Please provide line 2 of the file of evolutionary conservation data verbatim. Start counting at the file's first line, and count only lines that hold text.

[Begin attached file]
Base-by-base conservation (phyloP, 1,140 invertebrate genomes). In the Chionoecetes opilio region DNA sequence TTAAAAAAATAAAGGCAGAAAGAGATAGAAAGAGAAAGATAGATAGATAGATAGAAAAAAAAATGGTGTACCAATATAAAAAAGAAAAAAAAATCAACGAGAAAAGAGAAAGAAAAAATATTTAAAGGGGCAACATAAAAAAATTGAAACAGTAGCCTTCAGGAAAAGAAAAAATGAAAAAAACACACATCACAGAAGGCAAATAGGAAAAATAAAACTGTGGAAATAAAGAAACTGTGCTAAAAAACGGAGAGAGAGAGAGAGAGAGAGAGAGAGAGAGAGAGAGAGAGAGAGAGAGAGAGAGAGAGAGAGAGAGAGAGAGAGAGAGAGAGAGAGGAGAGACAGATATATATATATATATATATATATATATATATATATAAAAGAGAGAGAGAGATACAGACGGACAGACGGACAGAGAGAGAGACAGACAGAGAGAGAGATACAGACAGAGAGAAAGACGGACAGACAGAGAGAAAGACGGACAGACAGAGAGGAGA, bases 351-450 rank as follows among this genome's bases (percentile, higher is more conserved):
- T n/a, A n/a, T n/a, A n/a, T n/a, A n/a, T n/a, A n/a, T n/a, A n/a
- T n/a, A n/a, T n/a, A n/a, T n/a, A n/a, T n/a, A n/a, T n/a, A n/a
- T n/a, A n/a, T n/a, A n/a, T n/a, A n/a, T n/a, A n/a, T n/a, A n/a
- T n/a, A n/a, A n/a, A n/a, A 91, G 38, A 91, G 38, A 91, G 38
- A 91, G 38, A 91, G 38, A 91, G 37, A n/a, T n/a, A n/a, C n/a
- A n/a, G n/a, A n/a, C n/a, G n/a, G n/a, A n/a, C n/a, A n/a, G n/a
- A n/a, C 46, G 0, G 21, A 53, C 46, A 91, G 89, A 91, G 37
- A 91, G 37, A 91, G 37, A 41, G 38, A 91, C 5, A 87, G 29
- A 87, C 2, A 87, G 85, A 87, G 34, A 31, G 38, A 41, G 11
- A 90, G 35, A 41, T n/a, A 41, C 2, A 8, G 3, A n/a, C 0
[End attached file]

- T n/a, A n/a, T n/a, A n/a, T n/a, A n/a, T n/a, A n/a, T n/a, A n/a